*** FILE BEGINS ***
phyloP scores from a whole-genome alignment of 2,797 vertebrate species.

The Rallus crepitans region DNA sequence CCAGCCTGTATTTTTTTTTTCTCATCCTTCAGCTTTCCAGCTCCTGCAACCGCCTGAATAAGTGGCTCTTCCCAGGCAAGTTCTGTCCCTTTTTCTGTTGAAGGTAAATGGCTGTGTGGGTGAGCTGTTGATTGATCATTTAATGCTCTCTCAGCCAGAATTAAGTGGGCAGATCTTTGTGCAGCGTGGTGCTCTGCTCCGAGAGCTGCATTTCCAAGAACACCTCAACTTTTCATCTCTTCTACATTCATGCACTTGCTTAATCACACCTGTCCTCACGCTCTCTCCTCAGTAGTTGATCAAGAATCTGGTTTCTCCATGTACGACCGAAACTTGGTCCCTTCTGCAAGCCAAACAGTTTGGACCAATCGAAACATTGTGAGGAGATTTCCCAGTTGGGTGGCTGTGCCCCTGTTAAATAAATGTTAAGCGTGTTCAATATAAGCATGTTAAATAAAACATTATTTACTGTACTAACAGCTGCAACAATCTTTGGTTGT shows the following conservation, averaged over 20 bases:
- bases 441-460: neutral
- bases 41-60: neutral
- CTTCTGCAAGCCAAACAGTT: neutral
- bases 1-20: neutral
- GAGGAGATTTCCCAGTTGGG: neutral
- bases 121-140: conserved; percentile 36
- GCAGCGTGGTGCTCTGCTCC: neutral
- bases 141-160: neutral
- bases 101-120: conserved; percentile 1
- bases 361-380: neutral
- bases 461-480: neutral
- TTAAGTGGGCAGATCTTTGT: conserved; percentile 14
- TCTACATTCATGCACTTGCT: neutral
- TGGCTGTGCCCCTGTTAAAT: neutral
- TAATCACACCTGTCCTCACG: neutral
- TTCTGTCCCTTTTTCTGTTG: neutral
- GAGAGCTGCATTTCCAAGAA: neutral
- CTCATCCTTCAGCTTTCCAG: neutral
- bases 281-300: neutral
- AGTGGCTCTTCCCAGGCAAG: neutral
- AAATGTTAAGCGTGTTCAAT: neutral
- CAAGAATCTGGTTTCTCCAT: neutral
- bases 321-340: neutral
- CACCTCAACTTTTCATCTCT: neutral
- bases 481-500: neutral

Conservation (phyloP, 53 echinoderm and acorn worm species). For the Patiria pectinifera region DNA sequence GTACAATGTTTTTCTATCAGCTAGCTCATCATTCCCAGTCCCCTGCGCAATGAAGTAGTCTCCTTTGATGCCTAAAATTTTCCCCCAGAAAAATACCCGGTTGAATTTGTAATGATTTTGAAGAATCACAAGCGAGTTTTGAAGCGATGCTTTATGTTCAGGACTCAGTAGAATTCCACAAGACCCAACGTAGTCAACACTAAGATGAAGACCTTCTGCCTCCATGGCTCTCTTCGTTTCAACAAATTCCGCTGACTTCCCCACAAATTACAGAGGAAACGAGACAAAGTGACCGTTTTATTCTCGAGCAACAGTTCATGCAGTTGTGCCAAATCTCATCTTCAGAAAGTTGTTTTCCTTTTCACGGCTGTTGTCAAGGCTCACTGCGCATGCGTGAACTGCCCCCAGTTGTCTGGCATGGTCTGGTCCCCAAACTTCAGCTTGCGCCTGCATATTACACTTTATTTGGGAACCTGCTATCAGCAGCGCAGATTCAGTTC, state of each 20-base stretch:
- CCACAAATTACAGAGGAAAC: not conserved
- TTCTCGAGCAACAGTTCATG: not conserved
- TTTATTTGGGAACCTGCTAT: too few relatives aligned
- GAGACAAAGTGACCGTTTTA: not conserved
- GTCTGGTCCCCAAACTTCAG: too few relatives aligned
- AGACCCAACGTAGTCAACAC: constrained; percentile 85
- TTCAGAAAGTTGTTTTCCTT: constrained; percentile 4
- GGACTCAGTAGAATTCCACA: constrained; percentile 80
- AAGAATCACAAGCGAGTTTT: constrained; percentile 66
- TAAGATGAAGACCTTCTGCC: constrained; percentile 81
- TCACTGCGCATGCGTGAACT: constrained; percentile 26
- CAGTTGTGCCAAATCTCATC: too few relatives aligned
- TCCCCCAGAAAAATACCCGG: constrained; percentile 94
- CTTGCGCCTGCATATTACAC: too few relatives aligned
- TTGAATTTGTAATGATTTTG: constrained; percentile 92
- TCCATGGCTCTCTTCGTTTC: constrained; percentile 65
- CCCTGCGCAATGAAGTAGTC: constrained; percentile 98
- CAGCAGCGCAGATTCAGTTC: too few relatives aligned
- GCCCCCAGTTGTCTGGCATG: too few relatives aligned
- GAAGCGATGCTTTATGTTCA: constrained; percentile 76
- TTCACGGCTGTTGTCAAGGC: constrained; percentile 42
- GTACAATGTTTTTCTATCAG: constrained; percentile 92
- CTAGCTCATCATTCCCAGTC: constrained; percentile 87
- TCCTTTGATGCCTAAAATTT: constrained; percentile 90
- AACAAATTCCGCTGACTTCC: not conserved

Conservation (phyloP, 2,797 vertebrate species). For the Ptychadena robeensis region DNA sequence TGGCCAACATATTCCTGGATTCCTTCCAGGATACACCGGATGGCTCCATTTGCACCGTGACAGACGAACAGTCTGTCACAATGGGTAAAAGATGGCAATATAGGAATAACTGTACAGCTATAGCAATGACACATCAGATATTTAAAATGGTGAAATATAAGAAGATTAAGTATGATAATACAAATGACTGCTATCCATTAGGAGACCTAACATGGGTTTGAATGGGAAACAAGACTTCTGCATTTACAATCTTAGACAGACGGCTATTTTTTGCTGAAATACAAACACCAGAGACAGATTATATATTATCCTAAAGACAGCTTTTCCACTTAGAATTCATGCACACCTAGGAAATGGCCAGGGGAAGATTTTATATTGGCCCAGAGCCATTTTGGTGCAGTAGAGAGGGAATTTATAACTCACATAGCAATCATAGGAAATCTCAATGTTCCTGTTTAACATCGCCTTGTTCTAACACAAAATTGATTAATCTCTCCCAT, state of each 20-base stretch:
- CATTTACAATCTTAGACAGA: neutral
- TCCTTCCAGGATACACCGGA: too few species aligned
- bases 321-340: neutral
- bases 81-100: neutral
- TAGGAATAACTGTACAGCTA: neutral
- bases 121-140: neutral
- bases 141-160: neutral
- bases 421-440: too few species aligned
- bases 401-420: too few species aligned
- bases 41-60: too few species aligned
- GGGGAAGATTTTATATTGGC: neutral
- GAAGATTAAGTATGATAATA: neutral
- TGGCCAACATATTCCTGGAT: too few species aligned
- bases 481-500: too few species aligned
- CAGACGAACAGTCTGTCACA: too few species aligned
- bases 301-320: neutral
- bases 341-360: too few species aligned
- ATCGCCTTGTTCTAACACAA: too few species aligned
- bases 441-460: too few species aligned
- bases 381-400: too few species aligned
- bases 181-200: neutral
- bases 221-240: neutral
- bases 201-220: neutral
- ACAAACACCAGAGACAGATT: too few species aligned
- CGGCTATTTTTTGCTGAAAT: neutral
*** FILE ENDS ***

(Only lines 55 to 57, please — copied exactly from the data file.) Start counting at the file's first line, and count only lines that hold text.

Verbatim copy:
- CATTTACAATCTTAGACAGA: neutral
- TCCTTCCAGGATACACCGGA: too few species aligned
- bases 321-340: neutral